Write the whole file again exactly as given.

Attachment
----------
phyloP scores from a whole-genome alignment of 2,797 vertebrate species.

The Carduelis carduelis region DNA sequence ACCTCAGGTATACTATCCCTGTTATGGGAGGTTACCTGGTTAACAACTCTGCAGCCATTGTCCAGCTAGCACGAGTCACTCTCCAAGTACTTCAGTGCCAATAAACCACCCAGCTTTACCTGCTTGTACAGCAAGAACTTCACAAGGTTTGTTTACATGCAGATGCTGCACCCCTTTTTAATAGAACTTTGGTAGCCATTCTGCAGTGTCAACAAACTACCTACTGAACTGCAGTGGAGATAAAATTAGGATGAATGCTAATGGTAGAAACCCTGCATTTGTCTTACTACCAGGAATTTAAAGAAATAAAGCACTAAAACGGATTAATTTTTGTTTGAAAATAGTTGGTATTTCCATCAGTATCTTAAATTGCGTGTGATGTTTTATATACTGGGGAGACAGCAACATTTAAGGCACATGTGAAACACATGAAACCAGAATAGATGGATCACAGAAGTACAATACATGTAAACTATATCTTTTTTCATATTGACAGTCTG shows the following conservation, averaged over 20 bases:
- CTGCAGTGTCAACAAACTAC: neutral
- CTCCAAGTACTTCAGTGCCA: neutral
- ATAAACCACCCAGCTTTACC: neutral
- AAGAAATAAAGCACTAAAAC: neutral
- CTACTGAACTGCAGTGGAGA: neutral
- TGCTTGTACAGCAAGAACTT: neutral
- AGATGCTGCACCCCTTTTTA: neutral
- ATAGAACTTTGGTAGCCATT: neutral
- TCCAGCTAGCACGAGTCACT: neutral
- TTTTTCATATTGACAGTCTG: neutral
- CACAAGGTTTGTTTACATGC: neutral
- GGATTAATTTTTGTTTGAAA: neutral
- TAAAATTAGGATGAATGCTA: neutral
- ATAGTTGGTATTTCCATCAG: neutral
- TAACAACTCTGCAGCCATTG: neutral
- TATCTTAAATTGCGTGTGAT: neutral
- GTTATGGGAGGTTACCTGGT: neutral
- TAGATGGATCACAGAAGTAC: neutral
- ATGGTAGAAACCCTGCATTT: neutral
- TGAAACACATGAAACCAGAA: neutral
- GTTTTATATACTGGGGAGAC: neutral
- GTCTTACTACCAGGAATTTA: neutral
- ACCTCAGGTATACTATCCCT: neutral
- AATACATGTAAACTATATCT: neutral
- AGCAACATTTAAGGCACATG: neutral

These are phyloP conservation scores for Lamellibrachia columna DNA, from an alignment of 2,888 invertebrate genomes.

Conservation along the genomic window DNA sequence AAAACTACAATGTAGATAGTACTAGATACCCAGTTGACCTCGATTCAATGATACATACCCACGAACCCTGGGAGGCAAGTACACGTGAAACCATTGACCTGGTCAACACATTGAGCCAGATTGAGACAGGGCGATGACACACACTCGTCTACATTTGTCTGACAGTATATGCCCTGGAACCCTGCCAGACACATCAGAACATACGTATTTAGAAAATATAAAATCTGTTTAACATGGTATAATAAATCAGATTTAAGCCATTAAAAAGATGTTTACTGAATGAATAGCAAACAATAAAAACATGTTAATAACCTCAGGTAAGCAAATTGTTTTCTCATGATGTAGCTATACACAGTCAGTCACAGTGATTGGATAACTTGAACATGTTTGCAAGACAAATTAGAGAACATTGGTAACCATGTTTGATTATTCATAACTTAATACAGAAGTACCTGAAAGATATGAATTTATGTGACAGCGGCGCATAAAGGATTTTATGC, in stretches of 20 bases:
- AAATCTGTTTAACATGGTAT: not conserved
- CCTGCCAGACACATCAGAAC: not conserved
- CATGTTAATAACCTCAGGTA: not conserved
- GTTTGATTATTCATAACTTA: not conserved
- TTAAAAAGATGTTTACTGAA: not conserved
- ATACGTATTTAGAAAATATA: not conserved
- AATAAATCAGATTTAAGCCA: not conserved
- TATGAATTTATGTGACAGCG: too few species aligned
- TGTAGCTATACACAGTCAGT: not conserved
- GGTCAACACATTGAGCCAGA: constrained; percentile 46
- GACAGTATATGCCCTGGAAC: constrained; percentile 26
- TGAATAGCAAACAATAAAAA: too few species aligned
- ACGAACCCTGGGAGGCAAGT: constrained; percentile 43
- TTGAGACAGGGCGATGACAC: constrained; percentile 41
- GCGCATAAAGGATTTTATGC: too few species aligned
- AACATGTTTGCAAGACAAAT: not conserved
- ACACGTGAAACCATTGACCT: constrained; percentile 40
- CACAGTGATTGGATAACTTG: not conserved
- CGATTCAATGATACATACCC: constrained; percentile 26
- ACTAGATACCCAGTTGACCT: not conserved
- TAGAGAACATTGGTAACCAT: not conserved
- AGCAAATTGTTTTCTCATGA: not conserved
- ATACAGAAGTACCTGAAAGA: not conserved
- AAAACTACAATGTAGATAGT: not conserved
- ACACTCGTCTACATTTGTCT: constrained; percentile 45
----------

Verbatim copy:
phyloP scores from a whole-genome alignment of 2,797 vertebrate species.

The Carduelis carduelis region DNA sequence ACCTCAGGTATACTATCCCTGTTATGGGAGGTTACCTGGTTAACAACTCTGCAGCCATTGTCCAGCTAGCACGAGTCACTCTCCAAGTACTTCAGTGCCAATAAACCACCCAGCTTTACCTGCTTGTACAGCAAGAACTTCACAAGGTTTGTTTACATGCAGATGCTGCACCCCTTTTTAATAGAACTTTGGTAGCCATTCTGCAGTGTCAACAAACTACCTACTGAACTGCAGTGGAGATAAAATTAGGATGAATGCTAATGGTAGAAACCCTGCATTTGTCTTACTACCAGGAATTTAAAGAAATAAAGCACTAAAACGGATTAATTTTTGTTTGAAAATAGTTGGTATTTCCATCAGTATCTTAAATTGCGTGTGATGTTTTATATACTGGGGAGACAGCAACATTTAAGGCACATGTGAAACACATGAAACCAGAATAGATGGATCACAGAAGTACAATACATGTAAACTATATCTTTTTTCATATTGACAGTCTG shows the following conservation, averaged over 20 bases:
- CTGCAGTGTCAACAAACTAC: neutral
- CTCCAAGTACTTCAGTGCCA: neutral
- ATAAACCACCCAGCTTTACC: neutral
- AAGAAATAAAGCACTAAAAC: neutral
- CTACTGAACTGCAGTGGAGA: neutral
- TGCTTGTACAGCAAGAACTT: neutral
- AGATGCTGCACCCCTTTTTA: neutral
- ATAGAACTTTGGTAGCCATT: neutral
- TCCAGCTAGCACGAGTCACT: neutral
- TTTTTCATATTGACAGTCTG: neutral
- CACAAGGTTTGTTTACATGC: neutral
- GGATTAATTTTTGTTTGAAA: neutral
- TAAAATTAGGATGAATGCTA: neutral
- ATAGTTGGTATTTCCATCAG: neutral
- TAACAACTCTGCAGCCATTG: neutral
- TATCTTAAATTGCGTGTGAT: neutral
- GTTATGGGAGGTTACCTGGT: neutral
- TAGATGGATCACAGAAGTAC: neutral
- ATGGTAGAAACCCTGCATTT: neutral
- TGAAACACATGAAACCAGAA: neutral
- GTTTTATATACTGGGGAGAC: neutral
- GTCTTACTACCAGGAATTTA: neutral
- ACCTCAGGTATACTATCCCT: neutral
- AATACATGTAAACTATATCT: neutral
- AGCAACATTTAAGGCACATG: neutral

These are phyloP conservation scores for Lamellibrachia columna DNA, from an alignment of 2,888 invertebrate genomes.

Conservation along the genomic window DNA sequence AAAACTACAATGTAGATAGTACTAGATACCCAGTTGACCTCGATTCAATGATACATACCCACGAACCCTGGGAGGCAAGTACACGTGAAACCATTGACCTGGTCAACACATTGAGCCAGATTGAGACAGGGCGATGACACACACTCGTCTACATTTGTCTGACAGTATATGCCCTGGAACCCTGCCAGACACATCAGAACATACGTATTTAGAAAATATAAAATCTGTTTAACATGGTATAATAAATCAGATTTAAGCCATTAAAAAGATGTTTACTGAATGAATAGCAAACAATAAAAACATGTTAATAACCTCAGGTAAGCAAATTGTTTTCTCATGATGTAGCTATACACAGTCAGTCACAGTGATTGGATAACTTGAACATGTTTGCAAGACAAATTAGAGAACATTGGTAACCATGTTTGATTATTCATAACTTAATACAGAAGTACCTGAAAGATATGAATTTATGTGACAGCGGCGCATAAAGGATTTTATGC, in stretches of 20 bases:
- AAATCTGTTTAACATGGTAT: not conserved
- CCTGCCAGACACATCAGAAC: not conserved
- CATGTTAATAACCTCAGGTA: not conserved
- GTTTGATTATTCATAACTTA: not conserved
- TTAAAAAGATGTTTACTGAA: not conserved
- ATACGTATTTAGAAAATATA: not conserved
- AATAAATCAGATTTAAGCCA: not conserved
- TATGAATTTATGTGACAGCG: too few species aligned
- TGTAGCTATACACAGTCAGT: not conserved
- GGTCAACACATTGAGCCAGA: constrained; percentile 46
- GACAGTATATGCCCTGGAAC: constrained; percentile 26
- TGAATAGCAAACAATAAAAA: too few species aligned
- ACGAACCCTGGGAGGCAAGT: constrained; percentile 43
- TTGAGACAGGGCGATGACAC: constrained; percentile 41
- GCGCATAAAGGATTTTATGC: too few species aligned
- AACATGTTTGCAAGACAAAT: not conserved
- ACACGTGAAACCATTGACCT: constrained; percentile 40
- CACAGTGATTGGATAACTTG: not conserved
- CGATTCAATGATACATACCC: constrained; percentile 26
- ACTAGATACCCAGTTGACCT: not conserved
- TAGAGAACATTGGTAACCAT: not conserved
- AGCAAATTGTTTTCTCATGA: not conserved
- ATACAGAAGTACCTGAAAGA: not conserved
- AAAACTACAATGTAGATAGT: not conserved
- ACACTCGTCTACATTTGTCT: constrained; percentile 45